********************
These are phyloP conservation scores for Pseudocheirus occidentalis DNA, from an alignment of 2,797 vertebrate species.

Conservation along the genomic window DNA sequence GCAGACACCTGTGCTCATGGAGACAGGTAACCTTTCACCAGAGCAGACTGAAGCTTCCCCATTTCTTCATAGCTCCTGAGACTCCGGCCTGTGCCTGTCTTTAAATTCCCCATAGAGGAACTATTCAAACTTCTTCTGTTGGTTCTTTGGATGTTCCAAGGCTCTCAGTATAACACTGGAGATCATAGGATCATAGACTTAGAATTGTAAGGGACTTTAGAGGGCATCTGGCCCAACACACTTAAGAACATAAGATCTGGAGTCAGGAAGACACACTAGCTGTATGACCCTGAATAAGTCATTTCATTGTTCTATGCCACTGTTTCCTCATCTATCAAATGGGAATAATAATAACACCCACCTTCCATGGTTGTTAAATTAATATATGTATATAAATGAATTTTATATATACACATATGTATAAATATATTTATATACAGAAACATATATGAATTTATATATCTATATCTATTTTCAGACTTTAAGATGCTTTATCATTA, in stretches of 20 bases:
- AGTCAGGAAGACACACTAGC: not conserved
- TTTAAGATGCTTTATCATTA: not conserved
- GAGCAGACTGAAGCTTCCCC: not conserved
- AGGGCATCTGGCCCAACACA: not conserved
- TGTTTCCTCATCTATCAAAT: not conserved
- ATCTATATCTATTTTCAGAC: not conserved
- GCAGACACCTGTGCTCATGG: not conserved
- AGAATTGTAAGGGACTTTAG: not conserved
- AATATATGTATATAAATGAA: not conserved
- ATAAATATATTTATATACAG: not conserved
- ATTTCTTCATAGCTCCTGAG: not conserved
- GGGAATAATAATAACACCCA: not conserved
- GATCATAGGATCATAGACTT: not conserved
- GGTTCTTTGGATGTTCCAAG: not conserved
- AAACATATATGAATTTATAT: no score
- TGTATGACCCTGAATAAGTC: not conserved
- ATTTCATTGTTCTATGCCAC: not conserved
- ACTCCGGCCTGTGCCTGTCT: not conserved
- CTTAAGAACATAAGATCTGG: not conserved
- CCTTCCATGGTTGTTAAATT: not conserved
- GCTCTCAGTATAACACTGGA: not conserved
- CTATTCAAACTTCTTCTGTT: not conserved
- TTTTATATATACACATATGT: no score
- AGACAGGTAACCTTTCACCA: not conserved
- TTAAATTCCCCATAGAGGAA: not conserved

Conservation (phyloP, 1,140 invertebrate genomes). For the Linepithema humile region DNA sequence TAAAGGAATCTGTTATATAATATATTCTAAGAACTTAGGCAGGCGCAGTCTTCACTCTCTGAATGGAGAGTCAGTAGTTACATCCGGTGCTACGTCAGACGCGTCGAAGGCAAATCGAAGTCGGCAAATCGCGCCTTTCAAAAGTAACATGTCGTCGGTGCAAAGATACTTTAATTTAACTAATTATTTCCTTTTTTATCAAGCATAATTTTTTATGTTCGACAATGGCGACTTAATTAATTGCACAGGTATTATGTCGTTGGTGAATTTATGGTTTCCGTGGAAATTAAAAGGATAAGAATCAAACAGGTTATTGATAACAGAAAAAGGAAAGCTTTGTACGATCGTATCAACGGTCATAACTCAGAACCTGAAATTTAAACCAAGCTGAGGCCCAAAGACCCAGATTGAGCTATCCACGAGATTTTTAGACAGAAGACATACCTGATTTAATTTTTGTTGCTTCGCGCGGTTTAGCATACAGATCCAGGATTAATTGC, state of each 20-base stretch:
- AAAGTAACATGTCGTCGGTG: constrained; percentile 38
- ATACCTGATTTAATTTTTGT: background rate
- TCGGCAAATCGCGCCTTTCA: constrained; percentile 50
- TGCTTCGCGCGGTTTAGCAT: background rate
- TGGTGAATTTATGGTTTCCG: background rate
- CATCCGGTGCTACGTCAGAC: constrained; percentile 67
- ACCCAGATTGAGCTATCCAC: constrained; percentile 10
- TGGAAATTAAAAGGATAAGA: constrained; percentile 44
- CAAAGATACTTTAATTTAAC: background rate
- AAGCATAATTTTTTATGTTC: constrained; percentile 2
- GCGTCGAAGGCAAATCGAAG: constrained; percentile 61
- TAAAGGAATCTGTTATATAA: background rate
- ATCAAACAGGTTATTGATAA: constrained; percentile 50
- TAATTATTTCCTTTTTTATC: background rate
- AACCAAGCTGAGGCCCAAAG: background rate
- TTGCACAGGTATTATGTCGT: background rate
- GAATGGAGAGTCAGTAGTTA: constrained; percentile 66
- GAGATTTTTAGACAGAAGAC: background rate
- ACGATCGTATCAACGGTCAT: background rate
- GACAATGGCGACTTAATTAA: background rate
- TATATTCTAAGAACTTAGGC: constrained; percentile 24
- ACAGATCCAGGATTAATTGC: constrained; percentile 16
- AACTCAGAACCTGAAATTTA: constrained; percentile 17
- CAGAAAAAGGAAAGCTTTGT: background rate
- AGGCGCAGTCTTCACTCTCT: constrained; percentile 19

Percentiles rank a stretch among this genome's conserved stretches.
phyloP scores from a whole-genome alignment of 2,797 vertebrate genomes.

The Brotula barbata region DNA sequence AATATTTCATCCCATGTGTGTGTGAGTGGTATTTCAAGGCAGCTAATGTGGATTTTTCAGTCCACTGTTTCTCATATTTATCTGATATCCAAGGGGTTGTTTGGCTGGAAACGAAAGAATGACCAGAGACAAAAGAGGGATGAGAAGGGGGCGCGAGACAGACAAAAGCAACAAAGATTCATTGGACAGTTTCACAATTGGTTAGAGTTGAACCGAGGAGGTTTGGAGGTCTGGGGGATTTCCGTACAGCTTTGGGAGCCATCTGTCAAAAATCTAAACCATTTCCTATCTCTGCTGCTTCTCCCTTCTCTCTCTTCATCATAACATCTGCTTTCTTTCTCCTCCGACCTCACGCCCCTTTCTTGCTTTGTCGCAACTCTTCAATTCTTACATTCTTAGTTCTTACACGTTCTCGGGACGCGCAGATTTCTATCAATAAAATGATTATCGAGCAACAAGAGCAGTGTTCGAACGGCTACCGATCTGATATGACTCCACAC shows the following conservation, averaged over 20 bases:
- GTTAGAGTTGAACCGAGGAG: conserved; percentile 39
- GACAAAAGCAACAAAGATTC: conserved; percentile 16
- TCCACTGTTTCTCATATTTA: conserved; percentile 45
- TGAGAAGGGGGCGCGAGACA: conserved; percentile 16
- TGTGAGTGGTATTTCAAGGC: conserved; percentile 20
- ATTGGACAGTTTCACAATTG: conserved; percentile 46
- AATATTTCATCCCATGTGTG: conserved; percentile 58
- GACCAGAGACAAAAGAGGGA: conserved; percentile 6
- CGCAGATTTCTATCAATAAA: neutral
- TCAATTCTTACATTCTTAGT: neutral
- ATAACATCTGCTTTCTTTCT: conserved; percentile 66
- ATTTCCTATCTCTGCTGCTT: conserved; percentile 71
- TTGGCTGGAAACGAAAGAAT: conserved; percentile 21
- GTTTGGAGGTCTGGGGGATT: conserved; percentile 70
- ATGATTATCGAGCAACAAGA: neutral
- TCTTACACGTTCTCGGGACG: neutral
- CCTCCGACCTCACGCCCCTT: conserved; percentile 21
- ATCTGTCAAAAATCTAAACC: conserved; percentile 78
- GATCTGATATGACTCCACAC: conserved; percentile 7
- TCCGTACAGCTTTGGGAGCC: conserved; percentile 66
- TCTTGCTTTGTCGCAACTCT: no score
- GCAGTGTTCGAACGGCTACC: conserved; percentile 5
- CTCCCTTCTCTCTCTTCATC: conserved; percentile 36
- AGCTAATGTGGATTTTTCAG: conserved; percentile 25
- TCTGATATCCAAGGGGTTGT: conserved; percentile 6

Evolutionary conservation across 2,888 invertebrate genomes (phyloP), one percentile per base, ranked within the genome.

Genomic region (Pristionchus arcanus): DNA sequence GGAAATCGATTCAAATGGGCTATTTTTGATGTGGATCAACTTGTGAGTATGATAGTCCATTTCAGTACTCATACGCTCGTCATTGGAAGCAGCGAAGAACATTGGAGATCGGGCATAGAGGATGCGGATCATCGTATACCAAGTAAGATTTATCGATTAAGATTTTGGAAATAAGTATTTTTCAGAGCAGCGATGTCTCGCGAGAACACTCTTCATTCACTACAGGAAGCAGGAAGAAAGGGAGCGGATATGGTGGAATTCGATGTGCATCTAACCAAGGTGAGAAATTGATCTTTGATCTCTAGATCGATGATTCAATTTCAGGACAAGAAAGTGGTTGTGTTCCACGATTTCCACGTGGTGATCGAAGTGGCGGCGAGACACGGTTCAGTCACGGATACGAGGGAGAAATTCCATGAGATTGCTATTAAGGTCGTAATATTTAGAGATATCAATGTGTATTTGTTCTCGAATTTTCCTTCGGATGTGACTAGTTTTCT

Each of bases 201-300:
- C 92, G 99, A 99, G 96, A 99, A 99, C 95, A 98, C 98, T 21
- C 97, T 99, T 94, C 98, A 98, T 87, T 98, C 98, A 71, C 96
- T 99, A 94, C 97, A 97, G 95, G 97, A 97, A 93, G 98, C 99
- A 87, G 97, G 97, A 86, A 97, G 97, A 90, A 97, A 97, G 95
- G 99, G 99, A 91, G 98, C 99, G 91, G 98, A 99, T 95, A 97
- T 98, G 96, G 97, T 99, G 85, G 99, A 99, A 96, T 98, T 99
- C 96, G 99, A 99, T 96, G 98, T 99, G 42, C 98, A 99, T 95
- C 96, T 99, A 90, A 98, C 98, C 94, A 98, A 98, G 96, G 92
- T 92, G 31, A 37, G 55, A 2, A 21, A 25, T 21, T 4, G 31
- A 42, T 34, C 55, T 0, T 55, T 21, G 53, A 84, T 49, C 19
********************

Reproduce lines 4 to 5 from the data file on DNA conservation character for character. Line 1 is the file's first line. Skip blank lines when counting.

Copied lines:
- TTTAAGATGCTTTATCATTA: not conserved
- GAGCAGACTGAAGCTTCCCC: not conserved